Piano Forum

Poll

how many time do you spend in a day doing exercises on piano?

i ignore exercises
13 (41.9%)
0-5 min.- i promised for my teacher
3 (9.7%)
5-10 min. - i believe i can overpass myself.
4 (12.9%)
about 30 min. as all pianists should do
8 (25.8%)
more then one hour- it is more usefull then you can image
3 (9.7%)

Total Members Voted: 31

Topic: doing exercises  (Read 1396 times)

Offline vaiva

  • PS Silver Member
  • Jr. Member
  • ***
  • Posts: 54
doing exercises
on: June 19, 2005, 05:25:17 PM
hello, people!
do you like playing gamuts or other exercises?
do you think it is usefull for every pianist?
how long it should take exercising per day?

Offline Goldberg

  • PS Silver Member
  • Sr. Member
  • ***
  • Posts: 378
Re: doing exercises
Reply #1 on: June 19, 2005, 05:42:29 PM
I believe there is a certain time when a pianist can benefit greatly from exercises--and I'm not talking about just myself here, I've heard it from several other sources--but after that, after a certain "individual peak" is reached (that is, as far as the pianist is willing to go) then exercises can serve no real purpose. For me, using the Liszt book was just a way to get my mind and fingers back on track after screwing around for a few months, and I learned a lot by practicing much more than an hour a day with them.

Now, however, I ignore them completely.

Offline ted

  • PS Silver Member
  • Sr. Member
  • ***
  • Posts: 3912
Re: doing exercises
Reply #2 on: June 19, 2005, 08:40:58 PM
The fifteen minutes or so a day I do on my practice clavier consitutes my only exercise as such.
"We're all bums when the wagon comes." - Waller

Offline musicsdarkangel

  • PS Silver Member
  • Sr. Member
  • ***
  • Posts: 975
Re: doing exercises
Reply #3 on: June 19, 2005, 11:54:31 PM
Goldberg, I totally agree.


These Liszt exersizes are building up my technique bigtime.... When I do practice over a couple hours a day, I will spend an hour to an hour on a half on them.


They really are jems.


Eventually, I will stop them.

Offline Goldberg

  • PS Silver Member
  • Sr. Member
  • ***
  • Posts: 378
Re: doing exercises
Reply #4 on: June 20, 2005, 01:30:44 AM
Yes, I have stated so several times on the forum and on others, but I used the Liszt exercises for about 3 months, and virtually little else, and practiced for quite some time each day! I believe the only piece I learned along with it was the 6th Hungarian Rhapsody.

But, really, I honestly used the exercises in a way that worked for me and helped me improve overall. It's great to hear of someone else with similarly positive opinions on the Liszt exercises, particularly in a forum in which exercises in general are immediately disregarded as mindless and harmful.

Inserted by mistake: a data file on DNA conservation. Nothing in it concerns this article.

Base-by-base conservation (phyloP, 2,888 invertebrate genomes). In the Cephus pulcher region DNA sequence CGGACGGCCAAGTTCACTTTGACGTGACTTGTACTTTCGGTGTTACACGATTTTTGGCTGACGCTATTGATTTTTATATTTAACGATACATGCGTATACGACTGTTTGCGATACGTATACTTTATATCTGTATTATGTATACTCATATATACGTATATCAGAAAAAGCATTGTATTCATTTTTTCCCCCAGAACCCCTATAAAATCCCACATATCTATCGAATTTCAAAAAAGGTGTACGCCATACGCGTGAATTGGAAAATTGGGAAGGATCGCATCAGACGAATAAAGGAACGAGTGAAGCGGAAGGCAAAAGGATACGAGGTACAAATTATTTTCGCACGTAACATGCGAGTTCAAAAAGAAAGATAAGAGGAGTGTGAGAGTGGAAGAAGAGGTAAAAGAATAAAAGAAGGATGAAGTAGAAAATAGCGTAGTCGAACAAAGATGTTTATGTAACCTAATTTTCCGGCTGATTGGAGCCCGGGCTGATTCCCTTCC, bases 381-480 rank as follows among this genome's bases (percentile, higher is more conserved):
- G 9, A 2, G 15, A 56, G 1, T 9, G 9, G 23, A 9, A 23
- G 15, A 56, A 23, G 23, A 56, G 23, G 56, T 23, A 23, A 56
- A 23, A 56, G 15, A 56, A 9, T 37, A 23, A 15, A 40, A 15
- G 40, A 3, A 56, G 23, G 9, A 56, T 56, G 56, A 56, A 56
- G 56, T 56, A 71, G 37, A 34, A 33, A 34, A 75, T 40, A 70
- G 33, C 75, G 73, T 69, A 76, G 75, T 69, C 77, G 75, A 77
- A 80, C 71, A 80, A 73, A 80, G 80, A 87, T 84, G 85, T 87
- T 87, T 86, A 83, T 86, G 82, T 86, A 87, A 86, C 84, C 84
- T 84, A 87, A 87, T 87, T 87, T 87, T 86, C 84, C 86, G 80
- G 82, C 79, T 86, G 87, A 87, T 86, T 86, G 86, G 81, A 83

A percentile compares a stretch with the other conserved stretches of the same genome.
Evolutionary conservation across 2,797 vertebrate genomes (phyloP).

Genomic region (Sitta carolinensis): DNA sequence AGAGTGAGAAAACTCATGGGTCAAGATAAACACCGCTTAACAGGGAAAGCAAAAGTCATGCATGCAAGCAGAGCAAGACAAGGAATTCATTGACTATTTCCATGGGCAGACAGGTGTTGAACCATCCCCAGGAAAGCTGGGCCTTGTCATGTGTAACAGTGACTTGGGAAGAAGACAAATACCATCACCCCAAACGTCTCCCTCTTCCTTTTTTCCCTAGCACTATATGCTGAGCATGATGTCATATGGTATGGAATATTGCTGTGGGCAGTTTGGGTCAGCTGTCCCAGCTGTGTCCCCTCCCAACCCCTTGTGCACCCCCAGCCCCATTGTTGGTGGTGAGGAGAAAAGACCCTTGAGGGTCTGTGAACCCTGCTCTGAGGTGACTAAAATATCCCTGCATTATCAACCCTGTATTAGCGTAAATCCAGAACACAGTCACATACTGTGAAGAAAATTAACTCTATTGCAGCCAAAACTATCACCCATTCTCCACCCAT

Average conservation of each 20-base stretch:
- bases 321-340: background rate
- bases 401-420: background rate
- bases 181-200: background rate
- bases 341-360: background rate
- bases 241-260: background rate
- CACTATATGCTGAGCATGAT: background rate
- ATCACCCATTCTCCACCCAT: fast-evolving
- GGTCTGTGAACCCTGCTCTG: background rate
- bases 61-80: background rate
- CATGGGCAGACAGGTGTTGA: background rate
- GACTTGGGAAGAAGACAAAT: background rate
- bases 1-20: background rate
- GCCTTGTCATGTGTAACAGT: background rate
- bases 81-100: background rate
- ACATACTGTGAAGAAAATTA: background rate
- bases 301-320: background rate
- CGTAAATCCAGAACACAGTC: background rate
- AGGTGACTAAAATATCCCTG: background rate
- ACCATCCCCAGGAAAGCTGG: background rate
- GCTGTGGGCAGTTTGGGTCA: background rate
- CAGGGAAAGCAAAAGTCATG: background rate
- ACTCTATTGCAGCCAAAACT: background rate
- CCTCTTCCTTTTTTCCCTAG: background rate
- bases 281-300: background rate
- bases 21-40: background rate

Offline xvimbi

  • PS Silver Member
  • Sr. Member
  • ***
  • Posts: 2439
Re: doing exercises
Reply #5 on: June 20, 2005, 01:57:54 AM
But, really, I honestly used the exercises in a way that worked for me and helped me improve overall. It's great to hear of someone else with similarly positive opinions on the Liszt exercises, particularly in a forum in which exercises in general are immediately disregarded as mindless and harmful.

Ha, I think I am one of those :) Exercises are not mindless by themselves; they only invite people to be mindless. They are also potentially harmful, when not executed correctly. But, hey, one has to be pragmatic. One should do whatever works to solve a particular problem. Happy playing!

Offline Goldberg

  • PS Silver Member
  • Sr. Member
  • ***
  • Posts: 378
Re: doing exercises
Reply #6 on: June 20, 2005, 05:50:04 PM
Yes, of course you are correct, xvimbi, and people who disagree with you should definitely not attempt the Liszt exercises. One should allot as much focus and energy on the exercises--assuming he wants to--as on regular pieces, and play them with the utmost carefulness.

Of course I also say that once the pianist plays each exercise with 100% correctness and accuracy (a good indicator of this for me is to be able and play each exercise at a slightly upbeat moderato tempo without strain or tension, both of which the pianist *should* be capable of identifying), the exercises become relatively useless. Now of course I didn't get quite up to that level myself, but that's probably because my technical ambitions are low compared to my desire to perform, for the time being. Besides, college is coming up quickly and I'm not majoring in music so...I'll let that speak for itself!

Offline pianowelsh

  • PS Silver Member
  • Sr. Member
  • ***
  • Posts: 1576
Re: doing exercises
Reply #7 on: June 21, 2005, 04:07:57 PM
Exercizes CAN be very useful when building a technique. I would say they are probably most useful at the intermediate stage when you can aquire new skills in a really concentrated form and build your overall technique in essense much quicker than by studying repertory. However i think there is a time where most people back off them a bit (usually at the very advanced stage) when your technique has essentially been formed. For many they then become simply refreshers or the morning limber up before lauching into etudes (for those that say its harmful to do them - consider that its more harmful to launch into a virtuoso etude from cold- which many pianists do at their own risk!). I personally find that they can still be of use for working at a particular area of technique in isolated detail (ie thirds or a particular finger pattern etc) but i largely use repertoire ie Bach preludes and fugues or inventions or Mozart pieces as my mental/phsical warm ups now before working on etude literature. ;)
 

Logo light pianostreet.com - the website for classical pianists, piano teachers, students and piano music enthusiasts.

Subscribe for unlimited access

Sign up

Follow us

Piano Street Digicert